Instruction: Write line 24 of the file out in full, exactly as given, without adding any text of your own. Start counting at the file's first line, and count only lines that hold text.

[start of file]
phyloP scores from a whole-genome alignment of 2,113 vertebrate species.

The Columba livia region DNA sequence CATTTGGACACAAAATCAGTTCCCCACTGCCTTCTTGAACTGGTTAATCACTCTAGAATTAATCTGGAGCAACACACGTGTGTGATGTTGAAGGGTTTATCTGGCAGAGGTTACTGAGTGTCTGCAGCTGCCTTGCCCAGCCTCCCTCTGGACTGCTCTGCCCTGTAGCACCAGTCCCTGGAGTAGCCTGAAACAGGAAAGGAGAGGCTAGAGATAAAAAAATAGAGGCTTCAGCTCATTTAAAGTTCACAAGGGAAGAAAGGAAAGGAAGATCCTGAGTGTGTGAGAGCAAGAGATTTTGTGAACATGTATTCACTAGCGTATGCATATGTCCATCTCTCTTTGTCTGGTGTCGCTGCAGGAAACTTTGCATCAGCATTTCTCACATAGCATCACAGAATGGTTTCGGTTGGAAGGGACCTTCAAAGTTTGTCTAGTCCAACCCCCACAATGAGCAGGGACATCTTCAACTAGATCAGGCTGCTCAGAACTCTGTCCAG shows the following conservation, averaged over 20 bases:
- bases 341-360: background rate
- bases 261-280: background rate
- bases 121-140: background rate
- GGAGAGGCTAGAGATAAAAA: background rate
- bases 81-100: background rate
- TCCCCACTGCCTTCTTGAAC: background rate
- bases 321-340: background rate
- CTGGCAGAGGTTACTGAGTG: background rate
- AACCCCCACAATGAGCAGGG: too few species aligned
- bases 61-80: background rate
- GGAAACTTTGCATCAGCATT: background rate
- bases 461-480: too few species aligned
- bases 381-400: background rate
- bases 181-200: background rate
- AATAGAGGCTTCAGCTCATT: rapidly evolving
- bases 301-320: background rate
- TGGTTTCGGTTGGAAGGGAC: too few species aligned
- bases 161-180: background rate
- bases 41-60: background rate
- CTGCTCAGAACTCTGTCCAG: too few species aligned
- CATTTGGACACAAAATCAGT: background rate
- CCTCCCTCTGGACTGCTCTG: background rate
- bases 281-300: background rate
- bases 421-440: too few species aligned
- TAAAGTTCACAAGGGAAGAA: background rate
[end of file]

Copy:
- CCTCCCTCTGGACTGCTCTG: background rate